The Office of Conference Services (OCS) manages the U.N. printshop and arranges meet ings, conferences, translations, and transcribing. The printshops pr oblems were found to be so serious that McKinsey recommended removing it from the OCS altogether. They also pro posed contracting out much of the U.N.s printing operation to private companies. McKinsey found that costs at the U.N. printshop are as much as 40 percent higher than those at compara ble facilities An explanation for this inefficiency is not difficult to find. Workers at the U.N printshop take almost five times as many sick days, are given twice the amount of vacation and take twice as much brea k time during the day than do workers at other print shops. De spite their poor work ethic, they em 40 percent higher wages. l4 BOUTROS-GHALI DASHES HOPES FOR REFORM When he became U.N. Secretary General in January 1992, Boutros Boutros-Ghali claimed to be a reformer, and in the months following his appointment, seemed to be moving in that direction. He reduced the number of departments within the Secretariat from nineteen to five and appeared to be willing to cut the size of U.N. bureaucracy and impose a m o re disciplined work ethic. But a rebellion from within the ranks of the U.N. bureaucrats, caused by their fear of job cuts, quickly bogged down Boutros-Ghalis reform efforts. To placate his workers Boutros-Ghali promised that all staff reduction goals wou l d be reached through attrition U.N. departments-by creating three new departments out of the Department of Economic and Social Development. Taken in response to Earth Summit resolutions which left room for flexibility in staff allocations, Boutros-Ghalis action unnecessarily added to the already sprawling U. N. bureaucracy. This will increase confusion at the U.N. and make reform more difficult.

Even if the U.N. were efficiently managed and there were no corruption, its loose and re dundant bureaucratic st ructure still would undermine its ability to function well. The overlap ping responsibilities of the U.N.s various agencies and organs lead to wasted spending, dupli cation of effort, and a reduction in the number of projects the organization can undertak e ef fectively In December 1992, Boutros-Ghali weakened his only major reform-cutting the number of 14 Memorandum from McKinsey Co. to Under Secretary General Dick Thornburgh, Improving DAMS Performance within the UN Secretariat, June 5,1992 6 BEY For exam p le, to spur economic development, the U.N. has created the U.N. Development Program, the U.N. Industrial Development Organization, the U.N. Conference on Trade and Development, the Sustainable Development Commission, the Department for Development Support and Management Services, and the Department for Policy Coordination and Sustain able Development as well as a plethora of regional commissions, such as the Economic Com mission for Africa Zn addition, agencies such as the World Food Program, whose activit i es are not explicitly geared toward development, often undertake development projects such as building dams and roads. Furthermore, the World Bank and International Monetary Fund U.N.-affiliated agencies that also provide funding for economic development, run separate and distinct operations that coordinate with other U.N. bodies only occasionally. None of these bodies can be forced to work with the others.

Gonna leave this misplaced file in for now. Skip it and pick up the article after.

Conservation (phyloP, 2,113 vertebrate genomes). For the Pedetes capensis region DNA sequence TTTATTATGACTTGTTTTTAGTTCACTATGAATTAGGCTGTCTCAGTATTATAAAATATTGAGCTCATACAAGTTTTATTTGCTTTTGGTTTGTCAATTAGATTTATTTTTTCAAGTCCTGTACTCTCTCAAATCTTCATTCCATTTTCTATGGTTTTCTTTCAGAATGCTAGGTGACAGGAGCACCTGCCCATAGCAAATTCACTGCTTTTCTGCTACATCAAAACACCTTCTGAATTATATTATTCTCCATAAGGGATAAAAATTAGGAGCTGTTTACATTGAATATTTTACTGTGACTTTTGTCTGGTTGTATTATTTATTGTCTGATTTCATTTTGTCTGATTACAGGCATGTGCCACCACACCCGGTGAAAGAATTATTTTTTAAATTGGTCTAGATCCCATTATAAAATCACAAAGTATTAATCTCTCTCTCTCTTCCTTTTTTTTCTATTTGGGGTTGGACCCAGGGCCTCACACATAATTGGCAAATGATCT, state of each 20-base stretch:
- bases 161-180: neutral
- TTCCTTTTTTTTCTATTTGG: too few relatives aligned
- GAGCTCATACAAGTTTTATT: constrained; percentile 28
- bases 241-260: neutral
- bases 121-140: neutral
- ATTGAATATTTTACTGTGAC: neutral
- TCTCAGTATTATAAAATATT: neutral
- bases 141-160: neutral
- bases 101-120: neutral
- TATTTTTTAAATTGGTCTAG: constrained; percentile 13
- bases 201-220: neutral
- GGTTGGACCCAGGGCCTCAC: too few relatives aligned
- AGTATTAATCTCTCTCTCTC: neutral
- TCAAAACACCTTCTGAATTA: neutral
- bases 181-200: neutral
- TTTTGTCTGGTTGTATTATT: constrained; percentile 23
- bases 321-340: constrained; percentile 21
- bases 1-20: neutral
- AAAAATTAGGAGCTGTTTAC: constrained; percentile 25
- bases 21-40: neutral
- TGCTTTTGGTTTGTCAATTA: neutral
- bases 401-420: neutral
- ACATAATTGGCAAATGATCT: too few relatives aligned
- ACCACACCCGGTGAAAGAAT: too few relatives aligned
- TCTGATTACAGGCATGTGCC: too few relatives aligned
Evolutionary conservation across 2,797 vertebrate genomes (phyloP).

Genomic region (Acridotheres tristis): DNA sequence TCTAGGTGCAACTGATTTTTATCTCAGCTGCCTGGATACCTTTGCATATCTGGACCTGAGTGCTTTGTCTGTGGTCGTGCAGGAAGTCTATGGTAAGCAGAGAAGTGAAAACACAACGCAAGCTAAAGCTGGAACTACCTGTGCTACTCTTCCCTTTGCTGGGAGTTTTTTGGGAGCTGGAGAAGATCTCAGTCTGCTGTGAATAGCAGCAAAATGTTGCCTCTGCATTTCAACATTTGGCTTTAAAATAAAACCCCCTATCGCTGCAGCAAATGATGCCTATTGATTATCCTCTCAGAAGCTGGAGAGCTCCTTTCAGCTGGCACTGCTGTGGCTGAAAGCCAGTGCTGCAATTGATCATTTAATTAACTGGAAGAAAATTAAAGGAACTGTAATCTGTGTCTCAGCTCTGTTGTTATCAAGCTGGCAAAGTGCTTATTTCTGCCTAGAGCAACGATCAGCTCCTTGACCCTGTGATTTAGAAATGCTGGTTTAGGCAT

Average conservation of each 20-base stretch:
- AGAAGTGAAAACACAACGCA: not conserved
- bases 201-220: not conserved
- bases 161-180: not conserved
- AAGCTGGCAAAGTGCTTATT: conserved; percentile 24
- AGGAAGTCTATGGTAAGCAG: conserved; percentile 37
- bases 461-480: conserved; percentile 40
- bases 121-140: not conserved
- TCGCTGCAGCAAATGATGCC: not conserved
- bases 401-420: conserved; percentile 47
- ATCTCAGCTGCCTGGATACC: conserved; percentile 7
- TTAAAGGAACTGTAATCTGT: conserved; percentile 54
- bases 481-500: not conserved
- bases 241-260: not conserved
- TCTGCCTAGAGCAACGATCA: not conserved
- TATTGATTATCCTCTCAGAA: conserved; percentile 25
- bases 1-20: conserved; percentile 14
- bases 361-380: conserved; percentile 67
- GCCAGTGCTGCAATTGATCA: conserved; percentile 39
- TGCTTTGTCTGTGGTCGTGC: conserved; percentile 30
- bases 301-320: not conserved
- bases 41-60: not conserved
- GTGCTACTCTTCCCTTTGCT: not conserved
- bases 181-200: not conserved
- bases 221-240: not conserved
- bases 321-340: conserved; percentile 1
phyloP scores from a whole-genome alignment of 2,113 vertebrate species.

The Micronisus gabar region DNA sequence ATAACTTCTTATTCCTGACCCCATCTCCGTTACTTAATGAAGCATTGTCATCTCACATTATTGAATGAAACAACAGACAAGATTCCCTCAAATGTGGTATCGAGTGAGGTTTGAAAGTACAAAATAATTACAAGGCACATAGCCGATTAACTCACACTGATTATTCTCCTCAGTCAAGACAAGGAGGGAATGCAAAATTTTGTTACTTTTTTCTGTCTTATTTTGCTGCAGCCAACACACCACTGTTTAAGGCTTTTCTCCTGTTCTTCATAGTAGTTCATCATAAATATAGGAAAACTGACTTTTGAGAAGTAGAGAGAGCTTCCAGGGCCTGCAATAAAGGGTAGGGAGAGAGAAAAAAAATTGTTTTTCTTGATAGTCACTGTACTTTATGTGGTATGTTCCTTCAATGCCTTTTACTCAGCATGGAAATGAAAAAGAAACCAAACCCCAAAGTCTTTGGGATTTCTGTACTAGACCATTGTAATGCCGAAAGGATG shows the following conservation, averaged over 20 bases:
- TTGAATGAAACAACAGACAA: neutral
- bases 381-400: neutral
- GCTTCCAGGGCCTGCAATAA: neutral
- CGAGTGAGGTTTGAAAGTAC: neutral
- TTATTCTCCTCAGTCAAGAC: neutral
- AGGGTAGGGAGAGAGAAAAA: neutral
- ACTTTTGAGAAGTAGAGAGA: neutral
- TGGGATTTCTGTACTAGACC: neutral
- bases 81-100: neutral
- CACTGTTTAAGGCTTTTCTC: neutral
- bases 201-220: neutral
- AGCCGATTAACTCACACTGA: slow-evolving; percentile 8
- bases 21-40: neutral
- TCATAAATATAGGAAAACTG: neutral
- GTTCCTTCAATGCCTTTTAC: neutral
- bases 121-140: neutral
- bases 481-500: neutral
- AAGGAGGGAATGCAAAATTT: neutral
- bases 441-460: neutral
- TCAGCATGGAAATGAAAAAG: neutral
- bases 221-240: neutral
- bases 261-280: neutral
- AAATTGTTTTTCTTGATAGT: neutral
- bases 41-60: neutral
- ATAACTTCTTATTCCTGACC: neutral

One drawback to these overlapping responsibilities is that Third World governments seek ing U.N. dev elopment aid for projects approach one organ or agency after another until they find one that approves their request. For example, if a country wants to build a road, it can go to the United Nations Development Program looking for development assistance, o r to the World Food Program claiming the road is needed to haul agricultural products ings at which decisions must be made. Even well-organized and well-staffed missions to the U.N. sometimes take conflicting positions on the same issue in different commi ttees. For ex ample, the American mission is probably better financed and better staffed than any other.

Nevertheless, sometimes the American representative to the economic and social committee of the General Assembly argues in favor of certain programs, w hile the American representa tive to the administrative and budgetary committee demands cuts in the same programs.

During the 1984 Ethiopian famine, this systemic lack of coordination proved tragic. At least four U.N. entities became involved in the famin e relief effort: the Food and Agriculture Organization (FAO), the World Food Program WFP the International Fund for Agricultural Development IFAD and the World Bank. All of these were to be coordinated by a new layer of bureaucracy, called the Office of E m ergency Operations in Africa, set up solely to deal with the Ethiopia famine. Unfortunately, the head of FAO, Edouard Saouma, disliked others encroaching on his bureaucratic territory. He particularly disliked sharing responsibil ity with with which he ha d a tense relationship. As a result, when- urgently re quested 26,000 metric tons of food from FAO, Saouma withheld his ap roval for twenty days. During the delay, at least 34,000 Ethiopians died from starvation The welter of U.N. agencies, bodies, and org a ns leads to an overwhelming number of meet PS DND UTOPIANISM: FOCUSING ON ATTAINABLE GOALS Beyond mismanagement and corruption, though, lies a more insidious problem that further limits the U.N.s effectiveness: its inability to establish limited, attainab l e goals. One utopian goal set for the 1992 Earth Summit was to eradicate poverty. This is reminiscent of some of the more grandiose missions adopted by certain U.N. agencies at their inception. UNESCO 1 for example, was established to remove the causes of war from the minds of man, while the 15 William Branigin, FAO: Length, Style of Long Reign at Issue, llre Washington Post, September 22, 1992, p.